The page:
Lazar Sherishevskiy

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This is me in the House of writers in Moscow in 2002 .

In 1953 in Gorkiy I entered the University. I finished the philological Faculty well. I started to have my works published. I became a free lance writer.  I wrote for newspapers and TV and earned my living thus. Some time later my books were published and I joined the union of writers. I could earn my living without having to work in the office. I called myself ‘a parasite with a certificate’. I didn’t put down the poems I composed in the camp. I wrote them down after I was released and had them published in 1991. In 1971 I moved to Moscow. There was terrible censorship in Gorkiy and I could hardly earn my living. Moscow welcomed me. I found a job to be able to support the family. I translated poems and had 50 books of my translations published. I know Ukrainian and Belarussian.  I also had my poems published, but it was hard. My books began to be published in 1980.

I was enthusiastic about perestroika in the 1980s at first like many others. Thanks to perestroika people of my fate, i.e., those who were arrested and suffered during the Stalin's period got some support. The 'Memorial' community of former political prisoners was established. I was one of the first members of the working group of this society. I am still involved in its activities. The Memorial society's goal was to restore the hidden events of  the Soviet period and disclose the truth about persecution, terror and discrimination. It's a historical/literature society. The structure include few strands: uniting former prisoners and their successors having the status of those who suffered from political persecution. They have their own organization. There is also a historical unit in the Memorial, working with archives, documents, facts, memories.  And there is also a legal center fighting for human rights.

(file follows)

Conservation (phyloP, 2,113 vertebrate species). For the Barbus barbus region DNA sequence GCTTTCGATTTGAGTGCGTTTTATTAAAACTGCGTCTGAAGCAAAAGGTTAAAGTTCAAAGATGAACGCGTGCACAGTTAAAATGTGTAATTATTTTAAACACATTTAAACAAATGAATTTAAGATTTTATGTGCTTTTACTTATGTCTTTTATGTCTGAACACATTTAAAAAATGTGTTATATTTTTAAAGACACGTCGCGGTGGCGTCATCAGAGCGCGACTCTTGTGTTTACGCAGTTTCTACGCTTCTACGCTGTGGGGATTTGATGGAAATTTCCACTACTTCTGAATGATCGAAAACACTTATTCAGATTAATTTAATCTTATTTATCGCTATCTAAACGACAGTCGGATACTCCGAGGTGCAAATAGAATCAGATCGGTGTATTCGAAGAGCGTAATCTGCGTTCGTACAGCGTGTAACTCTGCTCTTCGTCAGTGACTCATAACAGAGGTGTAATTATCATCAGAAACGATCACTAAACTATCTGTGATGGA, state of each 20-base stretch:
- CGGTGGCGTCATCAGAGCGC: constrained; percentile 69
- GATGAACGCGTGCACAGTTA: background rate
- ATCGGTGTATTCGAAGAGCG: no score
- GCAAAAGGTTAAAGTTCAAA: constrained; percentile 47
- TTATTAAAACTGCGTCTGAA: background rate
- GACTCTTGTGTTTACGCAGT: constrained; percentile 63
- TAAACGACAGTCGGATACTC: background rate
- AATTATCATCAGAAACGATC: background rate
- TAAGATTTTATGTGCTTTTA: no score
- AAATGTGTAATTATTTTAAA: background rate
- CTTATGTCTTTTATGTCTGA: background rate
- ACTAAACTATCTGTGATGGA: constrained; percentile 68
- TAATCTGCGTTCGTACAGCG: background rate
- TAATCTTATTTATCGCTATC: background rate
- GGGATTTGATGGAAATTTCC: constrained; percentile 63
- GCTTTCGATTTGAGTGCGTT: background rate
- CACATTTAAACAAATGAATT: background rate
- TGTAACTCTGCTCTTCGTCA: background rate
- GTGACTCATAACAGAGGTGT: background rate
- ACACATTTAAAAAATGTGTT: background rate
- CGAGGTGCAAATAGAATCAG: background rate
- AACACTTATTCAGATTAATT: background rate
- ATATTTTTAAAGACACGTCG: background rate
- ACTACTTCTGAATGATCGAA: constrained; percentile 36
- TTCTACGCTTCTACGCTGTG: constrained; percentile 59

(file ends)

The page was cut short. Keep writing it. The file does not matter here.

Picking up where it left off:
Publishing became easier: previously there were only state publishing houses and the ideological censorship, but when it was canceled, it became possible to publish books, but on market terms, though. I've published in 15 years, I did it on my expense. I had savings from my translation before 1992 and managed to publish my first book on this money. Later I had to look for sponsors. My daughter has supported me. I don't sell my books. I can afford small editions of 300 - 500 copies. I give these books to my acquaintances. Occasionally people buy few books at literary parties. I used to translate Caucasian authors, I know Georgian, Armenian and Azerbaijanian a little, but I do my translations on the basis of word for word translation, and they still have state publishing houses. I 've kept my old ties. They published my translations in Russian and paid me.

I've always identified myself as a Jew. My father implanted the knowledge of Jewish history and Jewish culture in me, when I was a child. Feeling myself as a person 5raised on the Russian and partially Jewish culture I do not believe there exist exclusive nations. I wrote: 'There are no God chosen nations in the world, there God chosen people'. I do not believe in any exclusiveness giving one nation the right to believe they were higher and had the right to dictate. This refers to all. I also reject anti-Semitism decisively. Like any other national hostility.

Interview details

Interviewee: Lazar Sherishevskiy
Svetlana Bogdanova
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Moscow, Russia


Lazar Sherishevskiy
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Soviet Union
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